Boris Johnson is facing open revolt from some Tory backbenchers over "absolutely grotesque" new lockdown restrictions, with one former minister declaring: "It is time for us to actually start living like a free people, not subjecting ourselves to constantly shifting legal requirements."
It comes amid reports that ministers are divided over new social distancing rules in England which will limit social gatherings to groups of six people both indoors and outside from Monday.
The Daily Telegraph reported on Friday that senior Tories also want younger children to be exempt from the so-called "rule of six" in England, while the Daily Mail claimed Health Secretary Matt Hancock was the only Cabinet minister on Boris Johnson's coronavirus strategy committee to support the plan at a meeting on Tuesday, the day before it was announced by the Prime Minister.
Speaking on Friday, Tory former minister Steve Baker told BBC Radio 4's Today programme: "I think it is now time to say that this is not a fit legal environment for the British people.
"It's time to move to a voluntary system – unless the Government can demonstrate otherwise.
"And it is time for us to actually start living like a free people, not subjecting ourselves to constantly shifting legal requirements, which I think now no-one can fully understand.
I'm glad to hear @SteveBakerHW making the case for liberty in the UK on @BBCr4today. The risks have changed and we need to reflect that. The gov can't decide every detail of our lives. A vaccine may arrive in years, or never, we need to learn to manage the risk and live our lives
— Tom Tugendhat (@TomTugendhat) September 11, 2020
"It seems to me the effect of having Covid marshals will be to turn every public space in Britain into the equivalent of going through airport security where we are badgered and directed... I'm not willing to live like this."
Conservative MP Sir Desmond Swayne said the ban was "absolutely grotesque".
He told Times Radio: "It is an intrusion into family life, to individual liberty, right of association and also we're threatened with marshals in our streets.
"What powers are they going to have to direct us and order us to do things that we'd otherwise not wish to do?
"All this is done without any debate in Parliament or any vote in Parliament. How has this happened in a democracy, that the Government can rule by order in this way without democratic restraint?"
On Thursday, Scotland's First Minister Nicola Sturgeon announced similar measures limiting indoor and outdoor gatherings to groups of six from two households, with a key difference that children under 12 are not included. She also made it mandatory for indoor customers at hospitality businesses to wear face coverings "whenever they are moving around and not eating or drinking".
On Friday, Welsh First Minister Mark Drakeford said face masks will become compulsory in shops and indoor spaces from Monday, while indoor meetings of more than six people will become illegal, although under-12s will not count towards the total.
The changes come as coronavirus rates continue to increase across parts of the UK, with Leeds and Birmingham among areas at risk of further lockdown measures.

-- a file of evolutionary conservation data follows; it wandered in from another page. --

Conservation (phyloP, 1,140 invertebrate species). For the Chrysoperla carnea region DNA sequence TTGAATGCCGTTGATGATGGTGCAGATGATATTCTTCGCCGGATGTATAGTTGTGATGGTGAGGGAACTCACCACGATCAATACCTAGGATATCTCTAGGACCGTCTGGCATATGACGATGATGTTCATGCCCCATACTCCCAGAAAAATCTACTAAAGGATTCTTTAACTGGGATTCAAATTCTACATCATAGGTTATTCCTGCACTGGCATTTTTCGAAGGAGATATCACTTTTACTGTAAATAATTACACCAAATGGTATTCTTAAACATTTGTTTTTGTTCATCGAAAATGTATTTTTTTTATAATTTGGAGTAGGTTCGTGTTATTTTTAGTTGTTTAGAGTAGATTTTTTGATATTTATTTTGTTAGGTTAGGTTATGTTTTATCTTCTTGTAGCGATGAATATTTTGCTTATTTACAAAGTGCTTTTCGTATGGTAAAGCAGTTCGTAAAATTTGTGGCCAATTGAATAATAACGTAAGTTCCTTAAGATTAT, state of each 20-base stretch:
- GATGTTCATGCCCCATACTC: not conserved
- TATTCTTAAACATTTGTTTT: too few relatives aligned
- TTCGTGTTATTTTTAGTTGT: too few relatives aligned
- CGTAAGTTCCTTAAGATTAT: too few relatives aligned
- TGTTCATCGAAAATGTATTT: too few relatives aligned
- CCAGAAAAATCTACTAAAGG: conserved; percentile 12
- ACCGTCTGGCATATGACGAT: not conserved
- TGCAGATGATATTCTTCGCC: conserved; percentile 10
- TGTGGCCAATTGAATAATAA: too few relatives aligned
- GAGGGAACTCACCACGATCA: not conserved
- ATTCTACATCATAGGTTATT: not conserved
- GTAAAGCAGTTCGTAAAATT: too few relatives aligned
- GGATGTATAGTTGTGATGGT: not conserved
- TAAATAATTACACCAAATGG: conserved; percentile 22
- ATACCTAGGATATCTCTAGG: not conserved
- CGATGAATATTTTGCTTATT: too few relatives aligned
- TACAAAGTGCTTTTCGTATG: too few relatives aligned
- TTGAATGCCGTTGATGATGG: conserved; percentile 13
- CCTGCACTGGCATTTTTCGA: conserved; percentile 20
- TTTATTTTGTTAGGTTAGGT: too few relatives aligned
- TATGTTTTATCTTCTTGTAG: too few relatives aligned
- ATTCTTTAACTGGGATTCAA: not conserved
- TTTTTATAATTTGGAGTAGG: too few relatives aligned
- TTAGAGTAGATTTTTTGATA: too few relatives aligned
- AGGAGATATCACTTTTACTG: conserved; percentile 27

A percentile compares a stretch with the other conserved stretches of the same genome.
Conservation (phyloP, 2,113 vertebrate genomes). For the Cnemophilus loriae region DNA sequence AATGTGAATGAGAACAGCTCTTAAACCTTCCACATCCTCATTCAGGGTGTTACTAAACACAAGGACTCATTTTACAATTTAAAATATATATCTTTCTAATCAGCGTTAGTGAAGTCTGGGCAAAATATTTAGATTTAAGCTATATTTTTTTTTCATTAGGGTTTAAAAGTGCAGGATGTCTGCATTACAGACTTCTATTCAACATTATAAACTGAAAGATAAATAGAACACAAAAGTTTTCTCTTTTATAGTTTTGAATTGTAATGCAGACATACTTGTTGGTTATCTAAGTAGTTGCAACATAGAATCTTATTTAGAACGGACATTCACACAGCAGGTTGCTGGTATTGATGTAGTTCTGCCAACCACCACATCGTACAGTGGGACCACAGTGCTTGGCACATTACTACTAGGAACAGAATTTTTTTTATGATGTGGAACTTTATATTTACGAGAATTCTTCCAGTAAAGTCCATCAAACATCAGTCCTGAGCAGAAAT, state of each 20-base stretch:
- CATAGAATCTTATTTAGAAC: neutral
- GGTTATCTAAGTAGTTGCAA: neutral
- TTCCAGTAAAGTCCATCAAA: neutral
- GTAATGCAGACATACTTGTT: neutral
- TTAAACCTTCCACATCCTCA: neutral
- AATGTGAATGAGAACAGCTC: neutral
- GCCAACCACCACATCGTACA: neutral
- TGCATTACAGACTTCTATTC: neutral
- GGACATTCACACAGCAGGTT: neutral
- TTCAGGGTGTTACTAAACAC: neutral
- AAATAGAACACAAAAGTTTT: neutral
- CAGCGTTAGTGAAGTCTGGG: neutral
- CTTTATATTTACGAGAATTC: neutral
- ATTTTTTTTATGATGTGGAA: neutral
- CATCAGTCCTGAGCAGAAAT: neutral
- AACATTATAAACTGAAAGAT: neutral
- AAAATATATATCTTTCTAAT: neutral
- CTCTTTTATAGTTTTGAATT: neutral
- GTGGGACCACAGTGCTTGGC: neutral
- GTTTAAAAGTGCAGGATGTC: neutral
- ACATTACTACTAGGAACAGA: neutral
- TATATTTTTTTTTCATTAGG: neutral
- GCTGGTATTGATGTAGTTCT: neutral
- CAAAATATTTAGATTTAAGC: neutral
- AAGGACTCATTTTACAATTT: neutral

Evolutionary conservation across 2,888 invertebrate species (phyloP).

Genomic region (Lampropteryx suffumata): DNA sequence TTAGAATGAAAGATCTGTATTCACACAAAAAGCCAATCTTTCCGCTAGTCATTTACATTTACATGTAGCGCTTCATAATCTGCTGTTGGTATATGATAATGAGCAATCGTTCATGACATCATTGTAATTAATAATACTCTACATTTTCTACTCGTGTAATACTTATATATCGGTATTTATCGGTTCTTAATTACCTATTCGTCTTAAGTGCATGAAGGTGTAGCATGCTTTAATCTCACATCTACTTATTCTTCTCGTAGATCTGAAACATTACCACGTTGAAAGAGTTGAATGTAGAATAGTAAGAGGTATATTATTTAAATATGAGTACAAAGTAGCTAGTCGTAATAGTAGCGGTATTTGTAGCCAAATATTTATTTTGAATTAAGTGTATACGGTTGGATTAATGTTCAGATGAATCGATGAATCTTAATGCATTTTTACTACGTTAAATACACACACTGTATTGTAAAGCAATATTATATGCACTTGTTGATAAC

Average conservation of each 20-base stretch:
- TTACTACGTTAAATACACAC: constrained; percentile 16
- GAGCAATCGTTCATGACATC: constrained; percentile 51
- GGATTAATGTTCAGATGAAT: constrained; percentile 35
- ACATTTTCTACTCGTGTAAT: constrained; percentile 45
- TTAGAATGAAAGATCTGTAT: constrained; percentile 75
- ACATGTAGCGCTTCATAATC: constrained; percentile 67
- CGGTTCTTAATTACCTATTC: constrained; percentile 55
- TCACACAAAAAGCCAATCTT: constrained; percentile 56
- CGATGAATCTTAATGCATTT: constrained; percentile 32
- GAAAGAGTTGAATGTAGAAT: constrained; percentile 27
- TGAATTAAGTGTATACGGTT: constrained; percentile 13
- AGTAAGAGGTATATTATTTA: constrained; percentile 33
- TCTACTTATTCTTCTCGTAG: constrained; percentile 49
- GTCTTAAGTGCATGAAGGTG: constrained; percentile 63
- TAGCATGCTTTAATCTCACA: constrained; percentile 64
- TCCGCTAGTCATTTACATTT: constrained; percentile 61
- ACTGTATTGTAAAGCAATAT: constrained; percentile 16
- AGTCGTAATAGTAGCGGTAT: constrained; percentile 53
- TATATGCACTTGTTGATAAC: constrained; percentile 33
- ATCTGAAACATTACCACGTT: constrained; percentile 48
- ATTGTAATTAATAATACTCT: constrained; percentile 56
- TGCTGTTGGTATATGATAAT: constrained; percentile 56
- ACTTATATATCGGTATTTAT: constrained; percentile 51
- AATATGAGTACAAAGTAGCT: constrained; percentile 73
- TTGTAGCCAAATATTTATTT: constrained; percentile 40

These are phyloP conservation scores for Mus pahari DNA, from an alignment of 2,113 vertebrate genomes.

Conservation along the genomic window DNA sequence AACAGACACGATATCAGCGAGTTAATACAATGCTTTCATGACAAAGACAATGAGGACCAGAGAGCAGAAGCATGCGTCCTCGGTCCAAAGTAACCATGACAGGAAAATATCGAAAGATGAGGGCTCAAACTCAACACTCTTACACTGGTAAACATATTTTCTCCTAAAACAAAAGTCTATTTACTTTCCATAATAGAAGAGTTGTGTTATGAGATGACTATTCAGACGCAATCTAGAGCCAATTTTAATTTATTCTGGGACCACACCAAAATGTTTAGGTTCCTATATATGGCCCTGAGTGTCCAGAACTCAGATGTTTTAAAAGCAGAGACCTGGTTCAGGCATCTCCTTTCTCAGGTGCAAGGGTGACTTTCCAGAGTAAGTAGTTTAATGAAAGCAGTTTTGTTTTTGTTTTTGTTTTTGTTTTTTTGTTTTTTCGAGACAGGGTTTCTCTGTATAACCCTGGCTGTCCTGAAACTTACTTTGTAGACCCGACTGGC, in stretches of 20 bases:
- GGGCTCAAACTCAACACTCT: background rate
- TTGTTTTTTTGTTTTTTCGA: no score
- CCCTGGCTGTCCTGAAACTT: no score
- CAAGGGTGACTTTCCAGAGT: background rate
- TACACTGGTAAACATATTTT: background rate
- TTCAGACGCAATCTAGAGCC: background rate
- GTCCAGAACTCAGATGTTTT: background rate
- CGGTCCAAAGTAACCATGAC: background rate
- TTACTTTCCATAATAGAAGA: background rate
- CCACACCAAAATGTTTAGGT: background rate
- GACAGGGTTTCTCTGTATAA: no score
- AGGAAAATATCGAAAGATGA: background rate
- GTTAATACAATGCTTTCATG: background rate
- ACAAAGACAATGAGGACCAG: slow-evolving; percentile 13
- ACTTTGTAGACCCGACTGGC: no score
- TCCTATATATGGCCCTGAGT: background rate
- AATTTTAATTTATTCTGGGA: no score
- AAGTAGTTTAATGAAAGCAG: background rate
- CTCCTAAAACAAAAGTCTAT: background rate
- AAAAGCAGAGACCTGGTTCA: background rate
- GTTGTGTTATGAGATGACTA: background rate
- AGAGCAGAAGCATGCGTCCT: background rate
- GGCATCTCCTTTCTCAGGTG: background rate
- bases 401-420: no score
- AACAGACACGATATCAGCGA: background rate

The most recent data for the seven days to September 7 showed Birmingham had the second highest rate of new cases in the country at 85.4 per 100,000 people and 975 new cases while Leeds had 536 new cases and a rate of 67.6.
Meanwhile, British holidaymakers are facing a race against time to get home before new quarantine rules on countries including Portugal and Hungary come into force.
The Government announced on Thursday evening that Portugal, Hungary, French Polynesia and Reunion have been removed from the quarantine exemption list.
Transport Secretary Grant Shapps said travellers arriving in England from those countries after 4am on Saturday will have to self-isolate for 14 days.
But the latest quarantine measures have been criticised as a "major body blow" to consumer confidence, leaving families again racing to get home before the change.
World Travel and Tourism Council president and chief executive Gloria Guevara said: "Taking Portugal and Hungary off the exception list has left families in a race against time to find flights and get home to avoid going into 14 days of isolation or cancel their already made plans.
"This depressingly familiar situation is a major body blow to consumer confidence to travel."
Data shows we need to remove PORTUGAL (minus the AZORES and MADEIRA), HUNGARY, FRENCH POLYNESIA and REUNION from the Travel Corridor list to keep everyone safe. If you arrive in England from these destinations after 4am Saturday, you will need to self-isolate for 14 days.
— Rt Hon Grant Shapps MP (@grantshapps) September 10, 2020
Meanwhile, the Treasury Select Committee has warned that Chancellor Rishi Sunak risks mass long-term unemployment and putting hard-hit viable firms out of business if the furlough scheme comes to an abrupt end on October 31.
In the second report of its inquiry into the economic impact of coronavirus, the cross-party committee of MPs recommended a "targeted" extension to the scheme.
On Thursday, Health Secretary Matt Hancock defended the Government's ambitious mass Covid-19 testing proposals in the face of laughter and heckling in Parliament.
He hit out at the "naysayers" in the House of Commons when outlining the Operation Moonshot plans, which aim to see millions of UK-wide tests carried out daily with results available in 20-90 minutes. The idea has been criticised as being overly ambitious and relying on technology that does not yet exist.
Leaked documents seen by the BMJ medical journal suggest the project could have a price tag of £100 billion – close to that of the £114 billion budget given to NHS England in 2018-19.